Jonathan Fryer

Writer, Lecturer, Broadcaster and Liberal Democrat Politician

Posts Tagged ‘Priti Patel’

Say No to Visas for EU Citizens

Posted by jonathanfryer on Monday, 2nd December, 2019

Priti Patel 1In their latest move to cut Britain off from mainland Europe the Conservatives are proposing introducing electronic visas for EU and Commonwealth citizens making short-term visits to the UK. If that goes ahead, the EU would doubtless feel obliged to reciprocate by imposing visas for British citizens wishing to visit the Continent. This is ending Freedom of Movement with a vengeance. Home Secretary Priti Patel believes that this will make Britain more “secure” — a concern that last week’s terror attack in London has heightened. But the London Bridge attacker, Usman Khan, like the other terrorists who have carried out incidents in Great Britain, was British. The problem lies within, not over the Channel. But this government has become ideologically obsessed with breaking our close relationship with our current EU and EEA neighbours, turning us into an isolated entity like the United States. But whereas the US is a whale and can survive with tough border controls, intent on keeping people out, Britain will be a minnow once it leaves the EU. Not only will imposing visas for EU citizens further antagonise our European neighbours, it will also do incalculable damage to major sectors of the British economy, not least the creative industries (where mobility is often crucial) and tourism. This really is a crazy idea and provides one more glaring reason why electors in Britain should not vote Conservative on 12 December.

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The Times Takes Aim at Qatar

Posted by jonathanfryer on Monday, 5th August, 2019

The Times QatarIn an unusual move for a “quality” daily newspaper in the United Kingdom, The Times of London has called on the new Home Secretary, Priti Patel, to investigate the paper’s findings in its investigation into alleged Qatari sponsorship of Islamist fundamentalism and has argued that the British government should isolate Qatar if the tiny Gulf state chooses to be “in opposition to the West”. This very much echoes the tone of the Gang of Four Arab states (Saudi Arabia, UAE, Bahrain and Egypt), which imposed sanctions on Qatar two years ago, listing a series of what they saw as offences, not least Qatar’s support for the Muslim Brotherhood. At the centre of The Times’s investigation, however, is the client list of the Al Rayan Bank, which has over the past 15 years established itself as the largest and most effective provider of shariah-compliant financial products in Britain. Headquartered in Birmingham, the bank has around 85,000 customers, but The Times highlights 15 — notably several Islamic charities, as well as the satellite television station Peace TV — as having links with terrorist organisations or of advocating Islamist ideals and aims which undermine British values and norms. Some of the charities mentioned have indeed had their accounts frozen or closed by other banks, including Lloyds and HSBC, and The Times argues that Al Rayan — which is 70% owned by Masraf Al Rayan, Qatar’s second largest bank, and 30% by the investment arm of the country’s sovereign wealth fund — should do the same.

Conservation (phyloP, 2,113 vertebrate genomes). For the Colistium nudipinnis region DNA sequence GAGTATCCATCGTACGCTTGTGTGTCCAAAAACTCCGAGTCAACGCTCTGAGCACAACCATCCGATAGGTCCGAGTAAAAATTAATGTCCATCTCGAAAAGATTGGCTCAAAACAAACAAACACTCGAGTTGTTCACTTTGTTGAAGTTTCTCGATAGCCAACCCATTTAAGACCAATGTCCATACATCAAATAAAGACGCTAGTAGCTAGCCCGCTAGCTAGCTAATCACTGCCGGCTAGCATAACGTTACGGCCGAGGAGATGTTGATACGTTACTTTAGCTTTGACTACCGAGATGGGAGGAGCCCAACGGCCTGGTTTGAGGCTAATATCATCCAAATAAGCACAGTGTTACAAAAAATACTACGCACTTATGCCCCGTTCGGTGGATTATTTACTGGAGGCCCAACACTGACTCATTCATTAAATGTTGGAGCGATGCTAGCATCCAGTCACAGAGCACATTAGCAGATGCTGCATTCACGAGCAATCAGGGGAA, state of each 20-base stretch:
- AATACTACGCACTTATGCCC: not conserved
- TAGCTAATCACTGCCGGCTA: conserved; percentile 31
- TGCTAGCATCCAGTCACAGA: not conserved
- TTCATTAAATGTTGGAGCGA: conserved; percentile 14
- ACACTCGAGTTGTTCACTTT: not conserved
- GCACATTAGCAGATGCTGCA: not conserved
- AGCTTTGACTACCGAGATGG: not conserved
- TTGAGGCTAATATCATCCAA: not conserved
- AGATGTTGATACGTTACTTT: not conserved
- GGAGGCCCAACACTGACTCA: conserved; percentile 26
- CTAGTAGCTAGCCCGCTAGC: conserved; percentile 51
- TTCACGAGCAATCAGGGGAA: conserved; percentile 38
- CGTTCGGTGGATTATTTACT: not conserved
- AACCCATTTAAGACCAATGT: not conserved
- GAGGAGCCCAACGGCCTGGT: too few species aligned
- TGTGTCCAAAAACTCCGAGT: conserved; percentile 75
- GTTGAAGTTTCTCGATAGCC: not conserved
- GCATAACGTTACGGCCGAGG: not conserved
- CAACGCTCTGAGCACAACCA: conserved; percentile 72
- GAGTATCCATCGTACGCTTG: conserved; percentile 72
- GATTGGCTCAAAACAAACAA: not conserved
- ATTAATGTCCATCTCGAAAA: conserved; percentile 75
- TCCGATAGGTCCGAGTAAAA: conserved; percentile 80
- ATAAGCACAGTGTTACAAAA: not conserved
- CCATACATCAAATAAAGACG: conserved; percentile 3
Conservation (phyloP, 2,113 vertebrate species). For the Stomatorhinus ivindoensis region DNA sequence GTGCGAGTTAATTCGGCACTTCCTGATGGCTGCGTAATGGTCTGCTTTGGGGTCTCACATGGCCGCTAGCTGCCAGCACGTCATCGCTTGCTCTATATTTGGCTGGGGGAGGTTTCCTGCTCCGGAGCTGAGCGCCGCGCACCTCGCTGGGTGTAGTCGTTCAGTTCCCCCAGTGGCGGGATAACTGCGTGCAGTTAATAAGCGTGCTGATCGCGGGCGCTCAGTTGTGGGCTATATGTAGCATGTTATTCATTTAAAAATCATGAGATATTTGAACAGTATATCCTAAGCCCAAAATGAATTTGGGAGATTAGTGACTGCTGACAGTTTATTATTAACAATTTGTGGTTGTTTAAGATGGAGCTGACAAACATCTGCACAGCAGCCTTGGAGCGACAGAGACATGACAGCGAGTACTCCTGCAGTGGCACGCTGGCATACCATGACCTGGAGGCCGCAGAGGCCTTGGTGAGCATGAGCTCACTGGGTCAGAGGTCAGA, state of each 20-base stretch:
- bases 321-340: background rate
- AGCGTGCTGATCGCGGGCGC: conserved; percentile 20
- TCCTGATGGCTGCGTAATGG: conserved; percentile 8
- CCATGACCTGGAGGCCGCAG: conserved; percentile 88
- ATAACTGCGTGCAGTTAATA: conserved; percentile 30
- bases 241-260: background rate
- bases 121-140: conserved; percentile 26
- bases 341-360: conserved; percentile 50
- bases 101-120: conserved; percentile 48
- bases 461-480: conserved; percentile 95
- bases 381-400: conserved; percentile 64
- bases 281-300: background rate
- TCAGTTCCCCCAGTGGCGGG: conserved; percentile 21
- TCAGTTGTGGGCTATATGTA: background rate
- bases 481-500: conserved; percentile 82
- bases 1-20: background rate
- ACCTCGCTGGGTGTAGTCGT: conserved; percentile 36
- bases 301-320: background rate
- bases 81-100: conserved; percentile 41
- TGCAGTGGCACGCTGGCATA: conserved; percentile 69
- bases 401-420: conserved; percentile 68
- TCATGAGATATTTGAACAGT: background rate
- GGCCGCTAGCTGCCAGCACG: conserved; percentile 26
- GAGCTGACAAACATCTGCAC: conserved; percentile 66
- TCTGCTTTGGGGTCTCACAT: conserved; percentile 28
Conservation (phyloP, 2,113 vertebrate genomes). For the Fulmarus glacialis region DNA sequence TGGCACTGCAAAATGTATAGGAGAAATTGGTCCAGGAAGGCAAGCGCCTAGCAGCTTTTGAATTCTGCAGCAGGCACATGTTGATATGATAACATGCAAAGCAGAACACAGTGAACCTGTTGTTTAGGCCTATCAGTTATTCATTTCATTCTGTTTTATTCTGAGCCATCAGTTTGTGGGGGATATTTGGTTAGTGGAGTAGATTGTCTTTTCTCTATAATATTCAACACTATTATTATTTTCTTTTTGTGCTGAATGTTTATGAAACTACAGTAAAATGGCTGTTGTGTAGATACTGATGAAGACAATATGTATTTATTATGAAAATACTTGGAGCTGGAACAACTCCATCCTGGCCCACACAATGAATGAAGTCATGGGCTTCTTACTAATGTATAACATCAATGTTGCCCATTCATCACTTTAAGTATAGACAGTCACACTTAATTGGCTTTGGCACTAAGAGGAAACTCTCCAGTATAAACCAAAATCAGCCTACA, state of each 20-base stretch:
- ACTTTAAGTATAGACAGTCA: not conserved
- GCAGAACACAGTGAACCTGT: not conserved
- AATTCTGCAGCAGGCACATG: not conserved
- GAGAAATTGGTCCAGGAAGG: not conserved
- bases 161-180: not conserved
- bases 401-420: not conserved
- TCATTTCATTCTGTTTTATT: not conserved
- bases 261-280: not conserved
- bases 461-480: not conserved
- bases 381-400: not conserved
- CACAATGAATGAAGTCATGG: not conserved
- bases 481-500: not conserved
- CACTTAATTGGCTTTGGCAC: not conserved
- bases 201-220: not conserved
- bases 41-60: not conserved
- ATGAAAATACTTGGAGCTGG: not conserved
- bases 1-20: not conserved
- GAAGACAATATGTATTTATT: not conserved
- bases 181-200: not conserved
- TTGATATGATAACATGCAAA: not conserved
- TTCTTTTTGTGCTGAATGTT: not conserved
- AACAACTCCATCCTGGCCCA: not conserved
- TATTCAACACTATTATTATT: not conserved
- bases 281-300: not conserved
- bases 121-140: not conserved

Al Rayan BankNo-one is suggesting that Al Rayan Bank is itself in violation of banking regulations; it has always complied with FSA/Financial Conduct Authority guidelines. Rather, it is the nature of some of its account holders, which range from the Finsbury Park mosque (formerly the base of radical preacher Abu Hamza, now in jail in the United States) and charities with links to Hamas. Some of those are currently the subject of investigation by the Charity Commissioners, just as Peace TV — which is a platform for extremist preacher Zakir Naik, who is banned from Britain — has been referred to Ofcom. But as I said in a couple of TV interviews for Sky News Arabia  this afternoon, by urging the British government to get directly involved, The Times is upping the ante considerably. The timing cannot be coincidental, as clearly the advent of Prime Minister Boris Johnson and Priti Patel could be a game changer. But would Britain really go on the diplomatic offensive against Qatar, as the Gang of Four and their allies would like? Qatar is a huge investor in this country, owning flagship properties such as the Shard, Harrods and the Savoy Hotel — even a stake in British Airways. So far London has remained relatively neutral in the inter-Arab spat around the Gulf, but could that be about to change? What is certain is that not only will Al Rayan Bank be pleading its innocence in the affair but we can expect some heated ripostes from Doha as well.

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